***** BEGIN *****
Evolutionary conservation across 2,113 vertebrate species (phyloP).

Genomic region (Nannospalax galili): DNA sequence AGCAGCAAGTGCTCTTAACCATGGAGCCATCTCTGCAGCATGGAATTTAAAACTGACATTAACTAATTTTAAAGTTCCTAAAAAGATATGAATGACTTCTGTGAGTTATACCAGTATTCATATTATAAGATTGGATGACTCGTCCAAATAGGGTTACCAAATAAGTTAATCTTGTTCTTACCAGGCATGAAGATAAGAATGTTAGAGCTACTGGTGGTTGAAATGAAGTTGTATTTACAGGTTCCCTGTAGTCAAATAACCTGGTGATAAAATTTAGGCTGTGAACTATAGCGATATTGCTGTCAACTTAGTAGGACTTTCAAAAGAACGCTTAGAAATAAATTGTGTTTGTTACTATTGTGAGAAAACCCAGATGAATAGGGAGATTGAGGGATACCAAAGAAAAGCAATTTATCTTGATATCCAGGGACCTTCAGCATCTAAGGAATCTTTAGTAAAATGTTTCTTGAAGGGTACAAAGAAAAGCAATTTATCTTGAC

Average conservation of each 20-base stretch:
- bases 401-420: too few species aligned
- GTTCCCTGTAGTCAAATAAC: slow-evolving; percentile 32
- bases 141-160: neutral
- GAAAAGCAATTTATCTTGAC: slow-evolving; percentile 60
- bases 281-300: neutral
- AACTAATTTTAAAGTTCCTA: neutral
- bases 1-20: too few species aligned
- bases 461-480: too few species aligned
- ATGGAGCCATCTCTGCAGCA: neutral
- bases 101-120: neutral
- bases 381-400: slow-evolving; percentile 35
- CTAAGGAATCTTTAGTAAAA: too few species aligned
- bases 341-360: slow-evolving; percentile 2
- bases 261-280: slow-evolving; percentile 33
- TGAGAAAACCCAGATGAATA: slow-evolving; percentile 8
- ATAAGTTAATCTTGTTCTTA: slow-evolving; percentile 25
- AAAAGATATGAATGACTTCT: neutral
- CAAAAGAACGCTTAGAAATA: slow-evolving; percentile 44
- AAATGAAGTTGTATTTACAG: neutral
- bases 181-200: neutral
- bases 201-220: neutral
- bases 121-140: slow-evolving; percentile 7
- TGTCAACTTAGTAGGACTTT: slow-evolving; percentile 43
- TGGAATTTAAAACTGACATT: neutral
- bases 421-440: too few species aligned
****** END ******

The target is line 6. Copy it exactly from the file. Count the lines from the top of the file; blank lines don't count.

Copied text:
- bases 141-160: neutral